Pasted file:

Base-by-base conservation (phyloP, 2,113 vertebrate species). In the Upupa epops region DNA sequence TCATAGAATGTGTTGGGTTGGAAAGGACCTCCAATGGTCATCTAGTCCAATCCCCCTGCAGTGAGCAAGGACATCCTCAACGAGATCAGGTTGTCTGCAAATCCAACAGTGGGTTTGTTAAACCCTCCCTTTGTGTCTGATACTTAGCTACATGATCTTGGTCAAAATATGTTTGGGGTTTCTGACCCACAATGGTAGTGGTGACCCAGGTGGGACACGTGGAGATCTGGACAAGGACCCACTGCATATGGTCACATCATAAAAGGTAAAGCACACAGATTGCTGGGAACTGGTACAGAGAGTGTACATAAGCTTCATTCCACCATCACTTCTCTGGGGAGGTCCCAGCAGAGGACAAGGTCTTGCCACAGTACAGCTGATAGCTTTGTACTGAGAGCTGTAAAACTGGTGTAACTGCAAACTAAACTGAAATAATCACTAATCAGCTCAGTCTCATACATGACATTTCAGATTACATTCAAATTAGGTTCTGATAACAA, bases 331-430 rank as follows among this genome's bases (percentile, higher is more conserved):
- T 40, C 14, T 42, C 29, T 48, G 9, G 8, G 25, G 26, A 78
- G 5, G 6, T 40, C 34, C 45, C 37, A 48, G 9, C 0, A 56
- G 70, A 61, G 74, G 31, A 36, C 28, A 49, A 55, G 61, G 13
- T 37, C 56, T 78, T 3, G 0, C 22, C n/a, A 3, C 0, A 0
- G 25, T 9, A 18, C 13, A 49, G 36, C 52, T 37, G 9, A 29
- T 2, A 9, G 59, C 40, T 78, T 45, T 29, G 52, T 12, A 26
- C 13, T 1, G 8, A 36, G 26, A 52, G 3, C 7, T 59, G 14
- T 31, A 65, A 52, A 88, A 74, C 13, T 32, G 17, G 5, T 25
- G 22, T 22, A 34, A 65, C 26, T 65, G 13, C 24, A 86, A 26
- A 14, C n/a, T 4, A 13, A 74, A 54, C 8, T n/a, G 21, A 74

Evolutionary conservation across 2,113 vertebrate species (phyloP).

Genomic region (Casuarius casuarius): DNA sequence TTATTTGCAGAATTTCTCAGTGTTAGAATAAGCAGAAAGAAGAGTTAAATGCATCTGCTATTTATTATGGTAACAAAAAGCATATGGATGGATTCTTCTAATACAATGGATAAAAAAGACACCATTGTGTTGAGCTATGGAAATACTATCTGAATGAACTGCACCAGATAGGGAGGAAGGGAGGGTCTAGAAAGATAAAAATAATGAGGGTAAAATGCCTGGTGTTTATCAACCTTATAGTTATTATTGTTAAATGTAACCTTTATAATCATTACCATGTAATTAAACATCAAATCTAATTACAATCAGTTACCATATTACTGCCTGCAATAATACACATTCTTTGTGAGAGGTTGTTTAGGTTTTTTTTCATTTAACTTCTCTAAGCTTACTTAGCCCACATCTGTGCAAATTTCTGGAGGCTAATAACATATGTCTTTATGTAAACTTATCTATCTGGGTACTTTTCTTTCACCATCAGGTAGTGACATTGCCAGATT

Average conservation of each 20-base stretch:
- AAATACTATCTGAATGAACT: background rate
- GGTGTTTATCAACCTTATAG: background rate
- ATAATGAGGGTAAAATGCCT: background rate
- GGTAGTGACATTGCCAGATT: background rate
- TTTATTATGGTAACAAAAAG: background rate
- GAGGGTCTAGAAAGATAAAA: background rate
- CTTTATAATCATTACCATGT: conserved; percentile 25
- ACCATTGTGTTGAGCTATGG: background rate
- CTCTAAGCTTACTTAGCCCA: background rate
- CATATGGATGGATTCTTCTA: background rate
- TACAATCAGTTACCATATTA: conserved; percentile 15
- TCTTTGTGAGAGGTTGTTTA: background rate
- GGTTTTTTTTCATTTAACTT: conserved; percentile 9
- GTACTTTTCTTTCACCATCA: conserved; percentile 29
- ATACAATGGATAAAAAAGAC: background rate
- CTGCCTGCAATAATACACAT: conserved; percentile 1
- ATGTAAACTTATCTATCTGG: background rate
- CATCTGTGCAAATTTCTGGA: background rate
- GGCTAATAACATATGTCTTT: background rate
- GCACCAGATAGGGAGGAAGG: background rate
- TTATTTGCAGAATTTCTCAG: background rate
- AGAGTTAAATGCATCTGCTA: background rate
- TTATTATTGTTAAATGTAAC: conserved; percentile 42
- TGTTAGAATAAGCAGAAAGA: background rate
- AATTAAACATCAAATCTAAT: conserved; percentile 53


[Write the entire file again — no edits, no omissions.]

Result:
Base-by-base conservation (phyloP, 2,113 vertebrate species). In the Upupa epops region DNA sequence TCATAGAATGTGTTGGGTTGGAAAGGACCTCCAATGGTCATCTAGTCCAATCCCCCTGCAGTGAGCAAGGACATCCTCAACGAGATCAGGTTGTCTGCAAATCCAACAGTGGGTTTGTTAAACCCTCCCTTTGTGTCTGATACTTAGCTACATGATCTTGGTCAAAATATGTTTGGGGTTTCTGACCCACAATGGTAGTGGTGACCCAGGTGGGACACGTGGAGATCTGGACAAGGACCCACTGCATATGGTCACATCATAAAAGGTAAAGCACACAGATTGCTGGGAACTGGTACAGAGAGTGTACATAAGCTTCATTCCACCATCACTTCTCTGGGGAGGTCCCAGCAGAGGACAAGGTCTTGCCACAGTACAGCTGATAGCTTTGTACTGAGAGCTGTAAAACTGGTGTAACTGCAAACTAAACTGAAATAATCACTAATCAGCTCAGTCTCATACATGACATTTCAGATTACATTCAAATTAGGTTCTGATAACAA, bases 331-430 rank as follows among this genome's bases (percentile, higher is more conserved):
- T 40, C 14, T 42, C 29, T 48, G 9, G 8, G 25, G 26, A 78
- G 5, G 6, T 40, C 34, C 45, C 37, A 48, G 9, C 0, A 56
- G 70, A 61, G 74, G 31, A 36, C 28, A 49, A 55, G 61, G 13
- T 37, C 56, T 78, T 3, G 0, C 22, C n/a, A 3, C 0, A 0
- G 25, T 9, A 18, C 13, A 49, G 36, C 52, T 37, G 9, A 29
- T 2, A 9, G 59, C 40, T 78, T 45, T 29, G 52, T 12, A 26
- C 13, T 1, G 8, A 36, G 26, A 52, G 3, C 7, T 59, G 14
- T 31, A 65, A 52, A 88, A 74, C 13, T 32, G 17, G 5, T 25
- G 22, T 22, A 34, A 65, C 26, T 65, G 13, C 24, A 86, A 26
- A 14, C n/a, T 4, A 13, A 74, A 54, C 8, T n/a, G 21, A 74

Evolutionary conservation across 2,113 vertebrate species (phyloP).

Genomic region (Casuarius casuarius): DNA sequence TTATTTGCAGAATTTCTCAGTGTTAGAATAAGCAGAAAGAAGAGTTAAATGCATCTGCTATTTATTATGGTAACAAAAAGCATATGGATGGATTCTTCTAATACAATGGATAAAAAAGACACCATTGTGTTGAGCTATGGAAATACTATCTGAATGAACTGCACCAGATAGGGAGGAAGGGAGGGTCTAGAAAGATAAAAATAATGAGGGTAAAATGCCTGGTGTTTATCAACCTTATAGTTATTATTGTTAAATGTAACCTTTATAATCATTACCATGTAATTAAACATCAAATCTAATTACAATCAGTTACCATATTACTGCCTGCAATAATACACATTCTTTGTGAGAGGTTGTTTAGGTTTTTTTTCATTTAACTTCTCTAAGCTTACTTAGCCCACATCTGTGCAAATTTCTGGAGGCTAATAACATATGTCTTTATGTAAACTTATCTATCTGGGTACTTTTCTTTCACCATCAGGTAGTGACATTGCCAGATT

Average conservation of each 20-base stretch:
- AAATACTATCTGAATGAACT: background rate
- GGTGTTTATCAACCTTATAG: background rate
- ATAATGAGGGTAAAATGCCT: background rate
- GGTAGTGACATTGCCAGATT: background rate
- TTTATTATGGTAACAAAAAG: background rate
- GAGGGTCTAGAAAGATAAAA: background rate
- CTTTATAATCATTACCATGT: conserved; percentile 25
- ACCATTGTGTTGAGCTATGG: background rate
- CTCTAAGCTTACTTAGCCCA: background rate
- CATATGGATGGATTCTTCTA: background rate
- TACAATCAGTTACCATATTA: conserved; percentile 15
- TCTTTGTGAGAGGTTGTTTA: background rate
- GGTTTTTTTTCATTTAACTT: conserved; percentile 9
- GTACTTTTCTTTCACCATCA: conserved; percentile 29
- ATACAATGGATAAAAAAGAC: background rate
- CTGCCTGCAATAATACACAT: conserved; percentile 1
- ATGTAAACTTATCTATCTGG: background rate
- CATCTGTGCAAATTTCTGGA: background rate
- GGCTAATAACATATGTCTTT: background rate
- GCACCAGATAGGGAGGAAGG: background rate
- TTATTTGCAGAATTTCTCAG: background rate
- AGAGTTAAATGCATCTGCTA: background rate
- TTATTATTGTTAAATGTAAC: conserved; percentile 42
- TGTTAGAATAAGCAGAAAGA: background rate
- AATTAAACATCAAATCTAAT: conserved; percentile 53